Contents

EnglishEdit

AdverbEdit

good and ‎(comparative more good and, superlative most good and)

  1. Used other than as an idiom: see good,‎ and.
  2. (idiomatic, used as an intensifier) Very; exceptionally; utterly.
    • 1883, Robert Louis Stevenson, Treasure Island, ch. 25:
      As for that swab, he's good and dead, he is.
    • 2008, Nancy Huston, Fault Lines, ISBN 9780802170514:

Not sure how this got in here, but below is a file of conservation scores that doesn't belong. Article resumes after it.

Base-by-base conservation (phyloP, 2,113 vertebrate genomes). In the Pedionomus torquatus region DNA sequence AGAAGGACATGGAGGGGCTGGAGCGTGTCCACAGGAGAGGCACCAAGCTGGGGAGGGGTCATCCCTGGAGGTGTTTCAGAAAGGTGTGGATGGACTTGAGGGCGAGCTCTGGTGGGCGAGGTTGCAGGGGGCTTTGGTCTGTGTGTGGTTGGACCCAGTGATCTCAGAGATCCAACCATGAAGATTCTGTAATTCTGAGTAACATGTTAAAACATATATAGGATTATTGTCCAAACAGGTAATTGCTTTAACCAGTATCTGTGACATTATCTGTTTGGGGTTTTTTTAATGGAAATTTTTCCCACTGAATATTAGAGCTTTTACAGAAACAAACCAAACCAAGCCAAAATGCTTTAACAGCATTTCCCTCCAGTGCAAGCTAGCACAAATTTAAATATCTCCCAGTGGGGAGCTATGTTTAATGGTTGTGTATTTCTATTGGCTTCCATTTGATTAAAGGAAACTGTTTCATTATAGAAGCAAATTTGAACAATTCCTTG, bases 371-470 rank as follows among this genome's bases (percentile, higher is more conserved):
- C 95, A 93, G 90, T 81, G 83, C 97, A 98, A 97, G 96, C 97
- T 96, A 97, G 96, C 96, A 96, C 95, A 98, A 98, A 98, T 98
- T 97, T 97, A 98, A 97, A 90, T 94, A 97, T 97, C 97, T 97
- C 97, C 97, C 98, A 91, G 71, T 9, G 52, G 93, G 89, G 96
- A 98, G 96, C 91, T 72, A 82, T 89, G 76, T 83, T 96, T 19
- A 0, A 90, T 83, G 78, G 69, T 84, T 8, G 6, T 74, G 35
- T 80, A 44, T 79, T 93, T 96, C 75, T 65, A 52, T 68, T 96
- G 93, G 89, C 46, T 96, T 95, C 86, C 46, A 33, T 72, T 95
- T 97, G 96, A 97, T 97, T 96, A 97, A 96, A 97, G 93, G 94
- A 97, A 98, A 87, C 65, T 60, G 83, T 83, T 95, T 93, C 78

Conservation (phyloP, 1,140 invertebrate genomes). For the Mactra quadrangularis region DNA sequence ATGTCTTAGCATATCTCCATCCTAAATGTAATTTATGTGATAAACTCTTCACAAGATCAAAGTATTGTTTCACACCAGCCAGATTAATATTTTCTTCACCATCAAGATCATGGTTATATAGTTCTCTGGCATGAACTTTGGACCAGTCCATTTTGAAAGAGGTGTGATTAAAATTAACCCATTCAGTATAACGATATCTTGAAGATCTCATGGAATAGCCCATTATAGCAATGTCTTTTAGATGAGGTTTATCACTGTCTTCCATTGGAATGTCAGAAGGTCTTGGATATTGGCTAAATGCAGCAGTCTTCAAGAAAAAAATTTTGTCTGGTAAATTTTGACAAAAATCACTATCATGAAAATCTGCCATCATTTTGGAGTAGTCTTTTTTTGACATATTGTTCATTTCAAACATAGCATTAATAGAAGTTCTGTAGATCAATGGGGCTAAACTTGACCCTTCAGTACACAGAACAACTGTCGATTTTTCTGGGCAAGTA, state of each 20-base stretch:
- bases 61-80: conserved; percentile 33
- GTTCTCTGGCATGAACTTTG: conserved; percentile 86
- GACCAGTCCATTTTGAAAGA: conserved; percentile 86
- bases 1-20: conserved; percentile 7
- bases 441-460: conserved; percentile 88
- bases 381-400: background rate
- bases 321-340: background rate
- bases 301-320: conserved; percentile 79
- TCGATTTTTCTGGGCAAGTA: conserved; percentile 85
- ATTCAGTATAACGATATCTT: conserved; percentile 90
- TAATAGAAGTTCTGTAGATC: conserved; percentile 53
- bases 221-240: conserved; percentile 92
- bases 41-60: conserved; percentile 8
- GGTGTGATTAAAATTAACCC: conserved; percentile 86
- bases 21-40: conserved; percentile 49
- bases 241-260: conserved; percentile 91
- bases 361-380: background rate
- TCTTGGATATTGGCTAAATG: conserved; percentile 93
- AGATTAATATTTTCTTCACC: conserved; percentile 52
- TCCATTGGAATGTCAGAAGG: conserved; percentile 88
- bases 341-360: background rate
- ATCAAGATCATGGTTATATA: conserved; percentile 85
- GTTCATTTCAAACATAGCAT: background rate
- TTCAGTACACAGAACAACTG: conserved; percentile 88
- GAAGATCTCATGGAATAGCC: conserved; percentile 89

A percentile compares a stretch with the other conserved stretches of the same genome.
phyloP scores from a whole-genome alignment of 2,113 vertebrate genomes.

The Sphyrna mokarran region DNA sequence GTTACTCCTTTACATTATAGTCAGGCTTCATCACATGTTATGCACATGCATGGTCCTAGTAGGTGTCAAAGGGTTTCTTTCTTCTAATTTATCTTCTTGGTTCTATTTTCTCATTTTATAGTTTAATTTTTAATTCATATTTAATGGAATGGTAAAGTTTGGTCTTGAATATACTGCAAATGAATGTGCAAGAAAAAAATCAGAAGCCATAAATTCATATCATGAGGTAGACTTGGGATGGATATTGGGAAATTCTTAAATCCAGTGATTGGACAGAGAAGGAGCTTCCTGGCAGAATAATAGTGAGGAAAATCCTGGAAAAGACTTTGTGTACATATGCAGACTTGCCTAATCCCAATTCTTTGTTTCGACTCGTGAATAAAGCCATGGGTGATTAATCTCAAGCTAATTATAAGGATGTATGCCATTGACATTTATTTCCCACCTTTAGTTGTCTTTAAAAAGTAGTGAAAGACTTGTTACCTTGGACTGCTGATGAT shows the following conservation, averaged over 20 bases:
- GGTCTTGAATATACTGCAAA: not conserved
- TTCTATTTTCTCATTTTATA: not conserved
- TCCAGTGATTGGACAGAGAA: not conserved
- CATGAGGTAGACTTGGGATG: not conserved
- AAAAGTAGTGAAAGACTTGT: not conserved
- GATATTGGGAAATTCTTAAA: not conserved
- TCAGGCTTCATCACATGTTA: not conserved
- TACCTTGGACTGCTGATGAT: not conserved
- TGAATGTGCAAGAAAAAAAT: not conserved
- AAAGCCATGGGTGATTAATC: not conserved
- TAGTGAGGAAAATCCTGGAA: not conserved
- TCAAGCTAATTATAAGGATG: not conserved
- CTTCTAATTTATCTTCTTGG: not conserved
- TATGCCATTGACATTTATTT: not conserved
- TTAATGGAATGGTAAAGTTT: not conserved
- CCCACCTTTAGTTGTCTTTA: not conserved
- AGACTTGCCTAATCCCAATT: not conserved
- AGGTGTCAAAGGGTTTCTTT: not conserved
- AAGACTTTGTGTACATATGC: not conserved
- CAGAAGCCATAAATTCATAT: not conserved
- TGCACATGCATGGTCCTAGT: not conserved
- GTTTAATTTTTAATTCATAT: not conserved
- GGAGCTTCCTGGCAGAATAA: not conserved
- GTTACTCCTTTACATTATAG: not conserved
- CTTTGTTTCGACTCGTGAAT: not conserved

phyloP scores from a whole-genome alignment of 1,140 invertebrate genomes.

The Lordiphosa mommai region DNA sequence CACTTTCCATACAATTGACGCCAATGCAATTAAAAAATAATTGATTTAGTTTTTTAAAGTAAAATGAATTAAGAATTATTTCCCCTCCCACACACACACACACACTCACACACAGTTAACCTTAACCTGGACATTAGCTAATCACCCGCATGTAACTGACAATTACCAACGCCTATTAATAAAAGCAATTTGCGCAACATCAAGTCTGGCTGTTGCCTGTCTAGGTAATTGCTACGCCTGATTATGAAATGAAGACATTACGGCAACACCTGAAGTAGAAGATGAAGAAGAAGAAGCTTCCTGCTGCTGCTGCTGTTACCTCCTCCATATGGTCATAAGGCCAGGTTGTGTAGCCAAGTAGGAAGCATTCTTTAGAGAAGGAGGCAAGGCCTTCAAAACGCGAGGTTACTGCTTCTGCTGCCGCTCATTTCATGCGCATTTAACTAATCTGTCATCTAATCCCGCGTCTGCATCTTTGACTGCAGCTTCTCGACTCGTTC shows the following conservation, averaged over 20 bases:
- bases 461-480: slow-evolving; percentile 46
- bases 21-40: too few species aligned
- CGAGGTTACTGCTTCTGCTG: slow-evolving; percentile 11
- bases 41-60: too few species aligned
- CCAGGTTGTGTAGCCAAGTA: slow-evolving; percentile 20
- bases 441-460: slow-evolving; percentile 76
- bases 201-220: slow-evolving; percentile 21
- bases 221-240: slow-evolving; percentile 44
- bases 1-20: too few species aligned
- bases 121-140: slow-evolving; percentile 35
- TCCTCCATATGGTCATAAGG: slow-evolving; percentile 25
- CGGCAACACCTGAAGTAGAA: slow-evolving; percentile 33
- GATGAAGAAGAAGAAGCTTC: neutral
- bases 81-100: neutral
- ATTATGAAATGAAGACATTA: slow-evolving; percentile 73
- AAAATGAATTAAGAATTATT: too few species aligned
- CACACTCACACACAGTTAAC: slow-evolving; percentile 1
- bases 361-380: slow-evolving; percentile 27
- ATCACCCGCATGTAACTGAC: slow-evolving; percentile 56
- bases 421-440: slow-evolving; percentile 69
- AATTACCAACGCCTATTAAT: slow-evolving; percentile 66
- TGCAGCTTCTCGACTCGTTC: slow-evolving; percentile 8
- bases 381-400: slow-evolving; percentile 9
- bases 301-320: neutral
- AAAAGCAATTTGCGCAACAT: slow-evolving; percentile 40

[S]he doesn't insist on the whole vegetable-meat-fish-eggs aspect of eating, saying I'll get around to that when I'm good and ready for it.

Usage notesEdit

  • Precedes an adjective or adverb.
  • Only context can distinguish this usage from the more conventional usage in which good functions as an adjective conjoined by and to a second adjective, as in the example below:

See alsoEdit

ReferencesEdit

  • Oxford English Dictionary, 2nd ed., 1989.
  • Random House Webster's Unabridged Electronic Dictionary, 1987-1996.